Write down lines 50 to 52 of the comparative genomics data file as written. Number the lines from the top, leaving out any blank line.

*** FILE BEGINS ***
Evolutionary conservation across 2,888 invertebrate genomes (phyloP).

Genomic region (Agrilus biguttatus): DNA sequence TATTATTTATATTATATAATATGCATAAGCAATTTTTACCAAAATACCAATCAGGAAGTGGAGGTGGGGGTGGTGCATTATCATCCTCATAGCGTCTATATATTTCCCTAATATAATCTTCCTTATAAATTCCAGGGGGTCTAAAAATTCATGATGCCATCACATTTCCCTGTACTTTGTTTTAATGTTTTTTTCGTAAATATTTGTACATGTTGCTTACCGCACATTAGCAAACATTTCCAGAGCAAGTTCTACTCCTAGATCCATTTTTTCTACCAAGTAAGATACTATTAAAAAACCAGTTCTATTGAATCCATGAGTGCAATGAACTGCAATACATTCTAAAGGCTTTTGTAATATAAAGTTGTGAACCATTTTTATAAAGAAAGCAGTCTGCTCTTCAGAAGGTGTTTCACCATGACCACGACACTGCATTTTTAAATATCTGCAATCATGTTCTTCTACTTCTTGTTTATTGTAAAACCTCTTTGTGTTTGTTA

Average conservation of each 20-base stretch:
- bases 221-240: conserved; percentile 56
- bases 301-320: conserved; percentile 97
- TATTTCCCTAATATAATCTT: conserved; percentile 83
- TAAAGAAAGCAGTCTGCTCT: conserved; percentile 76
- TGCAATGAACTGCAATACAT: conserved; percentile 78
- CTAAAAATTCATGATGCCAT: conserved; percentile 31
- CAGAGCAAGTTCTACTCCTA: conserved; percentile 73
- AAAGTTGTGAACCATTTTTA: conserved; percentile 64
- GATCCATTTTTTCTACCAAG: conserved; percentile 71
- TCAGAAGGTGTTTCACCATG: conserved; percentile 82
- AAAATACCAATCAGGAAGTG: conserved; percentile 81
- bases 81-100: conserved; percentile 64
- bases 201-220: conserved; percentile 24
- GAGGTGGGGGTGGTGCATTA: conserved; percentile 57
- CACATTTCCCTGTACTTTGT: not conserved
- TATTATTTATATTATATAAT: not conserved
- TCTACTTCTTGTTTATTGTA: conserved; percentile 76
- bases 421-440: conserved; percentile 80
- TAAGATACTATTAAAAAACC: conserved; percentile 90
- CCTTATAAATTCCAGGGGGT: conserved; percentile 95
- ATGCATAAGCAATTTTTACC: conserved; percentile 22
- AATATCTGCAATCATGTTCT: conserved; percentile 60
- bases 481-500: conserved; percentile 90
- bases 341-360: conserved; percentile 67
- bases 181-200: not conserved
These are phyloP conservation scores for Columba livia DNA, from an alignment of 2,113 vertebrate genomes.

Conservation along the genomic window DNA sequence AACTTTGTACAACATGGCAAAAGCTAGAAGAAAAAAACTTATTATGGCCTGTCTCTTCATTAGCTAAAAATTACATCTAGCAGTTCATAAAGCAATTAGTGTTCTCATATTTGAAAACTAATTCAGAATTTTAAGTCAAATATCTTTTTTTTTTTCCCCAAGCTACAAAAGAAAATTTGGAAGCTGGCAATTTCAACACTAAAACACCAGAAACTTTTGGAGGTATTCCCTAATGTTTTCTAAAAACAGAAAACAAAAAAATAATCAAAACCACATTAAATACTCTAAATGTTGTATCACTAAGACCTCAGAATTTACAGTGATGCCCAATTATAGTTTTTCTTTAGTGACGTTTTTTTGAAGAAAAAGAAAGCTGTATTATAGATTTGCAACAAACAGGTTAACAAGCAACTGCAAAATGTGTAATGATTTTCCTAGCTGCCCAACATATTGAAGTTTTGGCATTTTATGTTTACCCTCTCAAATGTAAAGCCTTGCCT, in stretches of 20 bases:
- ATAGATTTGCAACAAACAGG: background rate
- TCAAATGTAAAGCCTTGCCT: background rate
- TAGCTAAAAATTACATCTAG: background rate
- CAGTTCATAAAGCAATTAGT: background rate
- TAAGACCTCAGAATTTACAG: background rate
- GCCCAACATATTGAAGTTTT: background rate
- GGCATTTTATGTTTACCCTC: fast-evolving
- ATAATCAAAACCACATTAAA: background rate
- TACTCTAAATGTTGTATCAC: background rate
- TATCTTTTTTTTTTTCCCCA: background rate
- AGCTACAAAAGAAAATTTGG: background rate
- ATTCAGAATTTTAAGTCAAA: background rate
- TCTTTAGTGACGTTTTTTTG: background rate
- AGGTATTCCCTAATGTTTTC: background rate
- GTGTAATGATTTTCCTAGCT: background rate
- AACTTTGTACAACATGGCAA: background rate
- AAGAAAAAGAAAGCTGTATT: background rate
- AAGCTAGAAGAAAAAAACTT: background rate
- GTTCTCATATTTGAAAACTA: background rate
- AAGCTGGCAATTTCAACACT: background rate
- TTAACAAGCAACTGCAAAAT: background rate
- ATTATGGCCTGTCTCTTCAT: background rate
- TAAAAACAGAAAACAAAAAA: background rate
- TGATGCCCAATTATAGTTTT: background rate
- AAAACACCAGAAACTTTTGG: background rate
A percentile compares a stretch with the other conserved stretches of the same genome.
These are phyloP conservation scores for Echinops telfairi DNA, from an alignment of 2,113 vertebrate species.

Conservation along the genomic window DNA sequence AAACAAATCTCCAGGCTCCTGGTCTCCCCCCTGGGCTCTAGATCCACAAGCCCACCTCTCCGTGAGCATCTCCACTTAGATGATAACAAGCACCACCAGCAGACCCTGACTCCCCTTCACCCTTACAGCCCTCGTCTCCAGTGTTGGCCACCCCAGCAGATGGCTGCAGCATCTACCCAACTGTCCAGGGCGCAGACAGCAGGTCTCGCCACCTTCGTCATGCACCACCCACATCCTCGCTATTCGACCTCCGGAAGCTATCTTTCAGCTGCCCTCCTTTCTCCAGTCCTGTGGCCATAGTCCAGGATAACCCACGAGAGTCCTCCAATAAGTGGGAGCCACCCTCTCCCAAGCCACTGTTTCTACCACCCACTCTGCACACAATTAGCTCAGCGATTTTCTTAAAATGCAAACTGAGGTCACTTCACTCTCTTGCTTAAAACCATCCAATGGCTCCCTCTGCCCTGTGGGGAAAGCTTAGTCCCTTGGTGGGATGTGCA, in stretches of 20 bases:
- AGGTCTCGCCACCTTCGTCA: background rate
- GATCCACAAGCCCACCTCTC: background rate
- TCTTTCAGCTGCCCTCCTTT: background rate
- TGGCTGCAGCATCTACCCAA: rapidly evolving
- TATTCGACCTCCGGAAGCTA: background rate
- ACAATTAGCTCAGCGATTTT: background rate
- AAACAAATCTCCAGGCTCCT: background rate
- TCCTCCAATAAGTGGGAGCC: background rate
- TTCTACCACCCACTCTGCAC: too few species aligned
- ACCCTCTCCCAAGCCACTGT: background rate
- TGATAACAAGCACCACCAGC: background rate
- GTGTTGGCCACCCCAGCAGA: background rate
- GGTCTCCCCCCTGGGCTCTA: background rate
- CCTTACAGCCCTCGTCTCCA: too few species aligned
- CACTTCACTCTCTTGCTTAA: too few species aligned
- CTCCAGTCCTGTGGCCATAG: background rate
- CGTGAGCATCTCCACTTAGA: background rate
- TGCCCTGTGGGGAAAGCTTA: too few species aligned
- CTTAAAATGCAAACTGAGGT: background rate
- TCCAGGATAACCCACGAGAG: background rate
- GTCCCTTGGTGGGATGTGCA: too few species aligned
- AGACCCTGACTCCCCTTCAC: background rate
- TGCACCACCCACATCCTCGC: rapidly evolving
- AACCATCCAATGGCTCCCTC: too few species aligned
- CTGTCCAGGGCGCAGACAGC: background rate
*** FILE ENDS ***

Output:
- AAGCTGGCAATTTCAACACT: background rate
- TTAACAAGCAACTGCAAAAT: background rate
- ATTATGGCCTGTCTCTTCAT: background rate